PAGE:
The minimum wage is the shield that saves employees from getting exploited and helps employees adjust their expenses with the increasing inflation rate. This amount increases every year so that employees can balance their increasing living costs.
However, different states have different minimum wages, and all the employers in those states are required to pay this amount to workers in exchange for their work hours.
So, if you want to have an overall knowledge of the minimum wage offered by different states, thoroughly read this article. You will get all the information in one place.
Minimum Wage by State in 2022 vs. 2023
The majority of the states in the United States increase their minimum wage rate every year. And this will be the case in 2023 too. So let’s see the minimum wage offered in 2022 and what it will be in 2023.
Which States are Increasing the Minimum Wage in 2023?
As of now, In 2023, 23 states will be raising their minimum wage. The states are as follows:
- New Jersey
- New Mexico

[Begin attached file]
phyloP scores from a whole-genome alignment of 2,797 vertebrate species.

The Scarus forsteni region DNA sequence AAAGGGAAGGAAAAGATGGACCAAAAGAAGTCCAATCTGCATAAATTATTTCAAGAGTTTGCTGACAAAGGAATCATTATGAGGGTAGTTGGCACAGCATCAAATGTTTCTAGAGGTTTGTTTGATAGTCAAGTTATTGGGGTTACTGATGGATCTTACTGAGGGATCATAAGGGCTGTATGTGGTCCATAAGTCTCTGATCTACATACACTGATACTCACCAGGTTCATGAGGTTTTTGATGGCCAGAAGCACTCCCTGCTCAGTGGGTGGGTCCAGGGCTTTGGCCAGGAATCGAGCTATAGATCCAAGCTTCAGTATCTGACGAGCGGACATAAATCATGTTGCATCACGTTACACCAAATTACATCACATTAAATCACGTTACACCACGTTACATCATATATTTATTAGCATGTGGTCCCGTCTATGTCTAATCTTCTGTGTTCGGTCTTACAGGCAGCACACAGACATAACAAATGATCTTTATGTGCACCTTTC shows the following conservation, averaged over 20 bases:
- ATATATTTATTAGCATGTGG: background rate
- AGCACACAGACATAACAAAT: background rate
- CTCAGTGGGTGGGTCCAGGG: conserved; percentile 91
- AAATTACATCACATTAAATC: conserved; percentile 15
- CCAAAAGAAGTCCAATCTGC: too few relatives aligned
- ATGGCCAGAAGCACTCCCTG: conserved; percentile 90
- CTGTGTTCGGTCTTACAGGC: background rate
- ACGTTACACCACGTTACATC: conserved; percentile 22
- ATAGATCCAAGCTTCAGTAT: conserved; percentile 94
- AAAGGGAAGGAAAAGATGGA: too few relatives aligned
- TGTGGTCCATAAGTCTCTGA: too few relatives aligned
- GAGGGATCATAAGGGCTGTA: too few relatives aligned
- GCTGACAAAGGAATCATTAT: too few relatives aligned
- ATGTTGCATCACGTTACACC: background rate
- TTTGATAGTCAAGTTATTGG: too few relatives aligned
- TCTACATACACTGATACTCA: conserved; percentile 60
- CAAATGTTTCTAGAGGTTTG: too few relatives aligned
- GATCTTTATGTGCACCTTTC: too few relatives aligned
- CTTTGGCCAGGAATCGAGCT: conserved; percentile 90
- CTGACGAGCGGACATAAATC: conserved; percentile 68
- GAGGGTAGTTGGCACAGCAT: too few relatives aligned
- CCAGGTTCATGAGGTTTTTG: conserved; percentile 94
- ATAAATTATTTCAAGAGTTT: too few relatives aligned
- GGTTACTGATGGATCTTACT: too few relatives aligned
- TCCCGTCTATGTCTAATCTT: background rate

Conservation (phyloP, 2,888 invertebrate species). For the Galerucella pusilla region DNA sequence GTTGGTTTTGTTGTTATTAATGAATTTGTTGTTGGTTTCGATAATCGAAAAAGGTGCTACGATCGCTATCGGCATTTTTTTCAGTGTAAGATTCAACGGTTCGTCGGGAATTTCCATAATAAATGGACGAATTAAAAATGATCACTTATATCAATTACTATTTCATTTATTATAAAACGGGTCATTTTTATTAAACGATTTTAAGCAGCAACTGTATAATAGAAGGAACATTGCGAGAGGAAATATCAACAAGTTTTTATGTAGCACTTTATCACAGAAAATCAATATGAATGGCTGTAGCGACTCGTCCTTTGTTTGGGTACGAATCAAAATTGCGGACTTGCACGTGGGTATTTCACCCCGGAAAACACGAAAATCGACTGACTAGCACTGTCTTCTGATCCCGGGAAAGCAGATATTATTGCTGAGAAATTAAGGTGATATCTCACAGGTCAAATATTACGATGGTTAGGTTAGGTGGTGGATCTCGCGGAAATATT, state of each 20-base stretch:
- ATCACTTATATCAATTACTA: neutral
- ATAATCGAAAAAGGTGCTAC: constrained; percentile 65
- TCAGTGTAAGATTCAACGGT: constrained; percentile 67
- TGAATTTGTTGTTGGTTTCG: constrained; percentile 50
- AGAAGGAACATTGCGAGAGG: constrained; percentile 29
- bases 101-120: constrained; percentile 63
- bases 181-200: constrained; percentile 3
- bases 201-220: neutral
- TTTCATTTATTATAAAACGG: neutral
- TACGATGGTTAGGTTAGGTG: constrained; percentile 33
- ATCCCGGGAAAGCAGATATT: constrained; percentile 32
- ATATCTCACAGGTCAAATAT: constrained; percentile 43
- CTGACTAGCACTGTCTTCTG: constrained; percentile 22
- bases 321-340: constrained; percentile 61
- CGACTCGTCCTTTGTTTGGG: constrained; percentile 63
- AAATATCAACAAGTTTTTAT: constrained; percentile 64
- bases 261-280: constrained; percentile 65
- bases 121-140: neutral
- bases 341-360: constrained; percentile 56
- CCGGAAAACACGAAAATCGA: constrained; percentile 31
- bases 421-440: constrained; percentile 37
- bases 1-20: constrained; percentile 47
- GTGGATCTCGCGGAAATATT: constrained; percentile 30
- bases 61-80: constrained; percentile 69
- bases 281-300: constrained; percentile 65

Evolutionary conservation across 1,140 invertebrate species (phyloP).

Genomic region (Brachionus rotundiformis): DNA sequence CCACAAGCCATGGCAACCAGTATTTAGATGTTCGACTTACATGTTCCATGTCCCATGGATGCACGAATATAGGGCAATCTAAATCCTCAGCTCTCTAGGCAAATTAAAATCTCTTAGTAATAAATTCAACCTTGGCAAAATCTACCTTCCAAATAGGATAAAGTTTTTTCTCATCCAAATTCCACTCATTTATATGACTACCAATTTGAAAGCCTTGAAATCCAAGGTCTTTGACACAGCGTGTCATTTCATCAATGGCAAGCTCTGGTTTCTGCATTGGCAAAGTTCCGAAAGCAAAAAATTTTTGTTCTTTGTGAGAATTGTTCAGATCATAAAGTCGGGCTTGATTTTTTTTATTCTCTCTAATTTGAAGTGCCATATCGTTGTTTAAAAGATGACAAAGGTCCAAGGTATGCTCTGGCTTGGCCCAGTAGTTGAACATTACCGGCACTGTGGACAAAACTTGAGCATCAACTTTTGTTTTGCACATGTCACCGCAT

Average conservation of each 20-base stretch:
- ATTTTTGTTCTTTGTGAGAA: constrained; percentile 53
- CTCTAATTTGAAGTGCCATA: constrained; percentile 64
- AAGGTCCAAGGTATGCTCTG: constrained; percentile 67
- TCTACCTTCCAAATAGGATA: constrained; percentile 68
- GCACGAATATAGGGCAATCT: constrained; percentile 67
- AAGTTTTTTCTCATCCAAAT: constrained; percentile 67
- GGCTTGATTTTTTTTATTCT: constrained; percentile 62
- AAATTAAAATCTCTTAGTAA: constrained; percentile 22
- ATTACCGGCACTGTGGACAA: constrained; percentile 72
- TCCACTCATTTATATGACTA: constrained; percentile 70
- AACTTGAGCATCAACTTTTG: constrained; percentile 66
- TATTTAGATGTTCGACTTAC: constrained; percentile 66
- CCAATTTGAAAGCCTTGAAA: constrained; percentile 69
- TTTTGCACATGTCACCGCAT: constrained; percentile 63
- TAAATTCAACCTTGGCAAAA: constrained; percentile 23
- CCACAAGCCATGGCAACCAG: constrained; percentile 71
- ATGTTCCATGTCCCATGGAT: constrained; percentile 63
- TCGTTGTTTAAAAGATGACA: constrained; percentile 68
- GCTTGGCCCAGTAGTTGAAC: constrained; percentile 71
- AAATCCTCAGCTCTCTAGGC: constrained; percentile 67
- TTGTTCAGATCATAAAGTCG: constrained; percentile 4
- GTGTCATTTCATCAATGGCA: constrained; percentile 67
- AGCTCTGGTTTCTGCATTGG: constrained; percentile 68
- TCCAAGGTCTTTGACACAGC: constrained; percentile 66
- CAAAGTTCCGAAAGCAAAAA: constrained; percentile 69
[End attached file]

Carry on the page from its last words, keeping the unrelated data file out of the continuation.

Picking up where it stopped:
- New York
- Rhode Island
- South Dakota
- West Virginia
In most of these states, the minimum wage will increase on January 1, 2023.
Which State has the Lowest and Highest Minimum Wage?
Georgia and Wyoming have the lowest minimum wages, both at $5.15. However, businesses in Georgia and Wyoming that are subject to the Fair Labor Standards Act are still required to pay employees the $7.25 federal minimum wage.
When it comes to the minimum wage rate for businesses with 26 or more employees, California has the highest, at $ 15. Otherwise, in California, employers with less than 26 employees pay $14 as the minimum wage. However, in terms of states that have similar minimum wages for all the companies, Washington has the highest minimum wage, which is $15.49.
In 2023, among all the states, four states will offer the highest minimum wage for all employees:
- Washington ( $15.74)
- California ($15.5)
- Connecticut ($14)
- Massachusetts ($15)
Comparison of Federal Minimum Wage Rates with All States
As of October 1, 2022, 31 states have a higher minimum wage than the federal government, 14 have the same minimum wage as the federal government, 2 have a lower minimum wage than the federal government, and 5 have no minimum wage rate. The states are listed in the table below.
Minimum Wage History by State
See the below table to comprehend how different stages have increased their rates of minimum wage over the year. All of this information has been collected from the Department of Labor.